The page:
“Inflation-plus” revenue arrangements for a number of energy and infrastructure projects have helped spark interest in MLPs “as a component of an inflation-protection strategy,” Mr. Junkin said in a recent interview.
Neil Rue, a Portland, Ore.-based managing director with Pension Consulting Alliance Inc., said MLPs can play a role in diversifying an inflation hedge, especially if a client's investment policy includes limits on private equity investments.
Meanwhile, the requirement that MLPs distribute the bulk of their earnings to investors is another attraction, which has become more prominent as fixed-income yields have sunk to historic lows.
That fact that defined benefit plans are “starved for yield” has focused attention on the relatively high cash distributions by MLPs, even as their properties as an inflation hedge have continued to drive the trend of increasing institutional allocations, said Mark Andersen, a senior vice president with the independent adviser group of Callan Associates Inc., San Francisco.
Alan Kosan, a Darien, Conn.-based managing director and head of alpha investment research with investment consultant Segal Rogerscasey, said in an interview that year-to-date, annualized cash distributions by MLPs have come to 7%, lifting the total returns on investments in those vehicles to around 11%.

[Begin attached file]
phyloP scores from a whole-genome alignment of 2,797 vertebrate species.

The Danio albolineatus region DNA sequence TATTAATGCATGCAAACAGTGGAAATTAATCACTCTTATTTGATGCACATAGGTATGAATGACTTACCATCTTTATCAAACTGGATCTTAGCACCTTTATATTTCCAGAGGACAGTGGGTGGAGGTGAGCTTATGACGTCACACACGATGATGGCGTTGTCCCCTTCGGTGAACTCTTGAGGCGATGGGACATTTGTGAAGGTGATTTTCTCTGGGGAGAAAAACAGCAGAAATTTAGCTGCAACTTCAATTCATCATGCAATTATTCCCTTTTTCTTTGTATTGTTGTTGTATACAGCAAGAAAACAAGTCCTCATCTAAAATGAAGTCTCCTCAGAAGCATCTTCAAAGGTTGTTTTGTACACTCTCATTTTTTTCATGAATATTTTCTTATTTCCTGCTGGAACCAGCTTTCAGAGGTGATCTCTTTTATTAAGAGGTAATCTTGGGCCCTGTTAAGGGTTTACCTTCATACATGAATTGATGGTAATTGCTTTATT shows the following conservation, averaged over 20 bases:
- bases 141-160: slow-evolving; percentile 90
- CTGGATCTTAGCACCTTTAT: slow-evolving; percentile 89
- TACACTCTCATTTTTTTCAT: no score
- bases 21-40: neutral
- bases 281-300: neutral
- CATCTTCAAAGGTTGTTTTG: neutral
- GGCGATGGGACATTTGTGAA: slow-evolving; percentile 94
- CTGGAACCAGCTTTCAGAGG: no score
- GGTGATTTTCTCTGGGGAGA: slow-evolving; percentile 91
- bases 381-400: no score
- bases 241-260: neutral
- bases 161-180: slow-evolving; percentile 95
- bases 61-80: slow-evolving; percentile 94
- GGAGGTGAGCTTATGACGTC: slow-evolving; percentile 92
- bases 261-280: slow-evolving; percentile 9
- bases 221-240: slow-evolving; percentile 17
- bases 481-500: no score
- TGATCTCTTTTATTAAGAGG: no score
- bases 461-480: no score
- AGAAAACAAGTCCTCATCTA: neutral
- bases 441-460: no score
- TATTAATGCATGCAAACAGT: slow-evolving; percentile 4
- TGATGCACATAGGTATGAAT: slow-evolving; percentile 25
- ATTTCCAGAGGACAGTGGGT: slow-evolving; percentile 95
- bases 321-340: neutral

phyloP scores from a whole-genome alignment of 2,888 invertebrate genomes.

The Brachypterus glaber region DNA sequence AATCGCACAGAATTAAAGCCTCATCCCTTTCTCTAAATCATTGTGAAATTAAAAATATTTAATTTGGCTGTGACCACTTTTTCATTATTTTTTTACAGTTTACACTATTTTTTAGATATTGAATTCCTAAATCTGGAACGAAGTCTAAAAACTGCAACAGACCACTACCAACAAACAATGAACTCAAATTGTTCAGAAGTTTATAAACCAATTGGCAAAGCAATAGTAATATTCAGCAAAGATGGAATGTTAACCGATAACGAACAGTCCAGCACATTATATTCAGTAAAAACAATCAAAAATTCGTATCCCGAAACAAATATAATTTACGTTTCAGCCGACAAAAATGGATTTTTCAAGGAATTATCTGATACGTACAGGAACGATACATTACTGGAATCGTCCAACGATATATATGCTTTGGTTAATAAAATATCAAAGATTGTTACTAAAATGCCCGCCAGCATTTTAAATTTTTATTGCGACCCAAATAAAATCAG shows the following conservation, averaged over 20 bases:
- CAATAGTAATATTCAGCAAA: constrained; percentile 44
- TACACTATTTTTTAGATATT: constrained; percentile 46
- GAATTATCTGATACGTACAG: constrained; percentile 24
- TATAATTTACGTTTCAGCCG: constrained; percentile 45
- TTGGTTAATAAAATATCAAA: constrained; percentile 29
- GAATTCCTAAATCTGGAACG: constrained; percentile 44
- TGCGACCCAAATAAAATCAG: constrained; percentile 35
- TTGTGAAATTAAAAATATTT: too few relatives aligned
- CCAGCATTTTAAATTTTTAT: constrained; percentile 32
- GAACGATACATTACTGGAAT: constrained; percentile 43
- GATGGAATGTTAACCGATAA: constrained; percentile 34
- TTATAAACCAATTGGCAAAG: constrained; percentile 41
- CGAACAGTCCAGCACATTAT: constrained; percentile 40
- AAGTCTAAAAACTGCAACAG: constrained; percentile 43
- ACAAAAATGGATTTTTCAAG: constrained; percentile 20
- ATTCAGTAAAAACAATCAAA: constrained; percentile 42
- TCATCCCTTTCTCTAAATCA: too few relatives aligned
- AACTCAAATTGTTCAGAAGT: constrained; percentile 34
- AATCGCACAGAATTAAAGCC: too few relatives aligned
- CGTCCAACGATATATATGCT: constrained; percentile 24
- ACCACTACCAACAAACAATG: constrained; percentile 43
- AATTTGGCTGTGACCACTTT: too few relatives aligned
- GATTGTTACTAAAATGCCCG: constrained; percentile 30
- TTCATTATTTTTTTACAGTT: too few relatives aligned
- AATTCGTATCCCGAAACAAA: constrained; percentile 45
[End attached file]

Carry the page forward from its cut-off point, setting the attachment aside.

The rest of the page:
In an environment where institutional investors have struggled to achieve return targets of 8% to 9%, returns such as those have provided a tail wind as investors look to diversify exposure to upstream energy sectors, such as oil production, with midstream exposure to parts of the market such as pipelines, Mr. Kosan said.
While the inflation-hedging charms of MLPs are a main draw, the fact that investors get paid while they wait for inflation is an added attraction, noted the chief investment officer of one multibillion-dollar public pension system with allocations to MLPs, who declined to be named.
MLP allocations by high-net-worth investors have increased more dramatically over the past year or two, attracted by the tax-advantaged structure of the investment vehicle, but conversations with Segal Rogerscasey's institutional clients are picking up as well, Mr. Kosan said.
If interest is picking up, investment consultants see limits to how quickly institutional investors can, or should, allocate to what consultants say is the $300 billion MLP market.